Dr Jane Ruth Aceng, the health minister, yesterday said being able to book a flight may not guarantee one’s return unless the booked flight is full.
KAMPALA - As the country prepares to start receiving its nationals stranded abroad due to the COVID-19 Pandemic, the Ministry of Health has clarified that these Ugandans will have to book their own flights.
Dr Jane Ruth Aceng, the health minister, on Sunday said being able to book a flight may not guarantee one's return unless the booked flight is full.
"We have to be aware that these Ugandans have to book their own flight. It is not us booking for them. And no flight will move unless it's full. So there has to be a coordination mechanism, and Ugandans are not in one country," she noted.
As a preventive measure to contain the transmission of COVID-19, government in March shut down all borders including the airport. This left several Ugandans stranded in foreign countries.
After several calls and an outcry by the affected Ugandans, Cabinet in May approved the return of some of them. 2,400 Ugandans in 66 foreign countries were allowed to return, starting this week.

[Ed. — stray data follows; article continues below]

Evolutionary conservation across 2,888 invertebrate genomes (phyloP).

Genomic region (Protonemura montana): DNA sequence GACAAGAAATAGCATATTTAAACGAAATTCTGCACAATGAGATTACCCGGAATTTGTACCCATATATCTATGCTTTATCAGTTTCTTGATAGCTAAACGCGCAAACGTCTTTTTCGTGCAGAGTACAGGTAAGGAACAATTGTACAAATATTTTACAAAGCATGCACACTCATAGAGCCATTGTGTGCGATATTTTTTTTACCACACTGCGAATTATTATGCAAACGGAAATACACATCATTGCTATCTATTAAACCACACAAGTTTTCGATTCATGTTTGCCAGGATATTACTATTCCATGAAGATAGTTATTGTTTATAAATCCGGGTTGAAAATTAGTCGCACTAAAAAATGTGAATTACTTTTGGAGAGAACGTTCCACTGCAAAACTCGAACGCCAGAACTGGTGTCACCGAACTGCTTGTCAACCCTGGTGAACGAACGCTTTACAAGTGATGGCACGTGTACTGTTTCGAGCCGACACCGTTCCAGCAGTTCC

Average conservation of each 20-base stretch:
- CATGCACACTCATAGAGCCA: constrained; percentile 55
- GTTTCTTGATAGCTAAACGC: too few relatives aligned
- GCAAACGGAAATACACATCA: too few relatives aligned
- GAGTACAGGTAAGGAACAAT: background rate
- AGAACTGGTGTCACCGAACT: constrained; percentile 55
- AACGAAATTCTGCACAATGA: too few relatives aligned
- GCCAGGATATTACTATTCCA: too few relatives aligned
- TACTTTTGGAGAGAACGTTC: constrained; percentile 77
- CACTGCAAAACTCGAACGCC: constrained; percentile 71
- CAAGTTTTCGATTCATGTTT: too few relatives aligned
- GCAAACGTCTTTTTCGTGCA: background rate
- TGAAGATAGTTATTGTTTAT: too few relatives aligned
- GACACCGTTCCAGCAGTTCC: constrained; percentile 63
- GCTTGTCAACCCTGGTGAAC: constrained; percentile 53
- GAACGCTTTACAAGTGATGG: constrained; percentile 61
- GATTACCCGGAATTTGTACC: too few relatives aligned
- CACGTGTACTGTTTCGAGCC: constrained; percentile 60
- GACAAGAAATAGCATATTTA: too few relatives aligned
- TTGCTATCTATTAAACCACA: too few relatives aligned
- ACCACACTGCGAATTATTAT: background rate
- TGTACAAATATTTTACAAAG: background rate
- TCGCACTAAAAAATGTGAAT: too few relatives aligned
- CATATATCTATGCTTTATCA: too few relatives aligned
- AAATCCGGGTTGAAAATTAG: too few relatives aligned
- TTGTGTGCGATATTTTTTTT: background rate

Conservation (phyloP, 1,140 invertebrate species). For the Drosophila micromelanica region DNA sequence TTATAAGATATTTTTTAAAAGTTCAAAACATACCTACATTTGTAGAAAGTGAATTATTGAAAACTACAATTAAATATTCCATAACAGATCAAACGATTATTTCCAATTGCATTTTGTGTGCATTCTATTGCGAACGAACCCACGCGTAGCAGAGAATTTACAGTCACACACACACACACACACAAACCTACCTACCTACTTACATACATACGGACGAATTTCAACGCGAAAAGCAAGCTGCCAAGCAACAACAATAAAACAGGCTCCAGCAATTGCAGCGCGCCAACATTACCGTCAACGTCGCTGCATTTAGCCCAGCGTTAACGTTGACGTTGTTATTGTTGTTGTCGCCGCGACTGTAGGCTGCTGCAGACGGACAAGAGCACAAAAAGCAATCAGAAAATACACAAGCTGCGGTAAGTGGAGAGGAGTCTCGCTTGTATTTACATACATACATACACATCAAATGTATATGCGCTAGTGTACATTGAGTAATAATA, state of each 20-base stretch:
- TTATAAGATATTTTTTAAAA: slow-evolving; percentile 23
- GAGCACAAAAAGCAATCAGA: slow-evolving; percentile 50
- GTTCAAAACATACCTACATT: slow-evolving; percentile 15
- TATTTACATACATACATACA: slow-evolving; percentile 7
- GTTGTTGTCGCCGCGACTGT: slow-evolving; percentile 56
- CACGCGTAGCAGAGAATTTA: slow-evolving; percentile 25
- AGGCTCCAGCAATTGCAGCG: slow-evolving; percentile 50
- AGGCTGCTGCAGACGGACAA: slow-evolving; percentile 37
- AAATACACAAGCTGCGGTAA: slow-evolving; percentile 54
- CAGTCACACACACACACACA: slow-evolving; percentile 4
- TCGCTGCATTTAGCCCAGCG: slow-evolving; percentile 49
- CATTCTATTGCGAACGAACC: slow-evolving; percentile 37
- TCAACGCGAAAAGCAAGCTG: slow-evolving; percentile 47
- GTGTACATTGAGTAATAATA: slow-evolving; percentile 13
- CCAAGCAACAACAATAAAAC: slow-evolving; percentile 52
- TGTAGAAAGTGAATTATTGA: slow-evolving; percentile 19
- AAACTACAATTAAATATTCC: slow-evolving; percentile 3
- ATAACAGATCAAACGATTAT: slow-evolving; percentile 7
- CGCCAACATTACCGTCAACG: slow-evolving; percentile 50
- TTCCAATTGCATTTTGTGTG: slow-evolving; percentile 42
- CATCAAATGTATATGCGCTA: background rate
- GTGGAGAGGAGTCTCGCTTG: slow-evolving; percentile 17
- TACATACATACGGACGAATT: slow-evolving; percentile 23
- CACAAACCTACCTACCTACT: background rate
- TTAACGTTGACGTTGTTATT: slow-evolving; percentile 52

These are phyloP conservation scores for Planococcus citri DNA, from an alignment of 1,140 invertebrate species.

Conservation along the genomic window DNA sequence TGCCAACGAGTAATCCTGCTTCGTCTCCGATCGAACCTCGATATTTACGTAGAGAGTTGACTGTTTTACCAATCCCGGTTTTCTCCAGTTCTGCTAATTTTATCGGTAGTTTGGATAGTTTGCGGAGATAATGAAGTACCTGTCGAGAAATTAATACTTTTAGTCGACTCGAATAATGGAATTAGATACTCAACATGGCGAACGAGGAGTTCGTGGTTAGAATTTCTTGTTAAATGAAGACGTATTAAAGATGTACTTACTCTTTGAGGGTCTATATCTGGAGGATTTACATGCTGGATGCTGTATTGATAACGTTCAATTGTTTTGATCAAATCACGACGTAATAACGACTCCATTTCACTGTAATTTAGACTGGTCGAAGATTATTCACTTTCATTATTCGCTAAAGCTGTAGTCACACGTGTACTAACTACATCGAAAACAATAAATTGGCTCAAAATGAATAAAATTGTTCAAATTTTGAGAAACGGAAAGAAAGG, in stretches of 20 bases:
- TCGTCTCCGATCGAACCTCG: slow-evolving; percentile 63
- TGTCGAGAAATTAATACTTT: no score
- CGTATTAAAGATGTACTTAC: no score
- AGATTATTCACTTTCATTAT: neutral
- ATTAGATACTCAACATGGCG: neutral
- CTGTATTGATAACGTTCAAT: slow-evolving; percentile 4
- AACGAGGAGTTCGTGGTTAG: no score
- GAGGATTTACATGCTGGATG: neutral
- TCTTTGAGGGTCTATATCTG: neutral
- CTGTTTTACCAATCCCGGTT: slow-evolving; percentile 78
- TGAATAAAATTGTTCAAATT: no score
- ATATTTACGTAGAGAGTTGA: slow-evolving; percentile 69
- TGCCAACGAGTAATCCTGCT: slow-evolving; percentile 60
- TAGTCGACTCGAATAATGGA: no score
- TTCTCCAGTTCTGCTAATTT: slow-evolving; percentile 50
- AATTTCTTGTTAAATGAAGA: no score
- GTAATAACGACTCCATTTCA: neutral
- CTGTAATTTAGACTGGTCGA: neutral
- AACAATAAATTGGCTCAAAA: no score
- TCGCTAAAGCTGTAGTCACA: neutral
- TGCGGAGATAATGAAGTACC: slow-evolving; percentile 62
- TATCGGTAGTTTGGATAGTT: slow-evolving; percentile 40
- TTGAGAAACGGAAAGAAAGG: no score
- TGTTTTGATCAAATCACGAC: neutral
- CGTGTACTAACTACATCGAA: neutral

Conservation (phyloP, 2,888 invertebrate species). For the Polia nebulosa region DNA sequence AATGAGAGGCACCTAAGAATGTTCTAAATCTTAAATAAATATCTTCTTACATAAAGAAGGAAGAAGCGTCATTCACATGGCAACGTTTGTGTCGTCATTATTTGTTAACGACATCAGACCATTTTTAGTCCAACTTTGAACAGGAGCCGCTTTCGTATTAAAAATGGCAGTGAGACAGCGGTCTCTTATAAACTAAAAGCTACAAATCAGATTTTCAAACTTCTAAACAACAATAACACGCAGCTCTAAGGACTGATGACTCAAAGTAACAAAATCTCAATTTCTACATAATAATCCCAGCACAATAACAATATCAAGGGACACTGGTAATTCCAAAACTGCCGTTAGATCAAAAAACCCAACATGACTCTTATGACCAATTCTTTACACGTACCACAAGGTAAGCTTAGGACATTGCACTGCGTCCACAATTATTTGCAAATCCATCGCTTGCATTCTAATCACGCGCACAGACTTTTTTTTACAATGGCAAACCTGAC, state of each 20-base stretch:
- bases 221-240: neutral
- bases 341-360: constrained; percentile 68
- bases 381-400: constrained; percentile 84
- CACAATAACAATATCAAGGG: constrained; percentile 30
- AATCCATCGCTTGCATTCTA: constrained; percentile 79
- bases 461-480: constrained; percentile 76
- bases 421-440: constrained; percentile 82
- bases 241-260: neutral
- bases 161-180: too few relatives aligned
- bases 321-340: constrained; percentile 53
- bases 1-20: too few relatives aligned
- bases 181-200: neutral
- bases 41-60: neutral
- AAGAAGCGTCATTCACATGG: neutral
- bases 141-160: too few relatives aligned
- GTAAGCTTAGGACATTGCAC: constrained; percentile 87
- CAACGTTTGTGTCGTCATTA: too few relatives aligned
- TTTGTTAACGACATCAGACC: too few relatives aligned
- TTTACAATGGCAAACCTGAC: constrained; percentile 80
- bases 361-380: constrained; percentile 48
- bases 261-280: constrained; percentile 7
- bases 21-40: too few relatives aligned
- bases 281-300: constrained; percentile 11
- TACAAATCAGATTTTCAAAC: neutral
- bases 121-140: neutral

According to Aceng, the health ministry wrote to the Ministry of Foreign Affairs, which is coordinating the return, to provide a work plan on the return of these Ugandans for better handling, given the fact that it's a large group.
"We want them divided into a group 300 each and come every after 14 days to allow the team in quarantine to either move into isolation or be released from quarantine so that we release space for more," she said.
She said the ministry is ready and has already provided foreign affairs with the list of hotels willing to hold the returnees for 14 days, and also school dormitories and other institutions that will cater for those who can't afford the hotel rates.
The dormitories will be run by the ministry which will provide food and other social amenities to the returnees.
"The hotels were reopened but we don't control the costs, we can only negotiate. We have prepared our classrooms and institutions for those who can't afford the hotels but there is a cost of utility and feeding which will be covered by the ministry," she said.
She said information from foreign ministry indicates that the first group to return will be 60 Ugandans coming from Khartoum, Sudan.
Aceng made the remarks on Sunday, on Uganda Broadcasting Cooperation, where her ministry was giving accountability for the use of COVID-19 funds allocated to it
As of Monday, Uganda has recorded 774 cases. 631 have recovered while 256 remain active. The active cases include 113 foreigners who chose to be treated in Uganda but are not included in the national tally.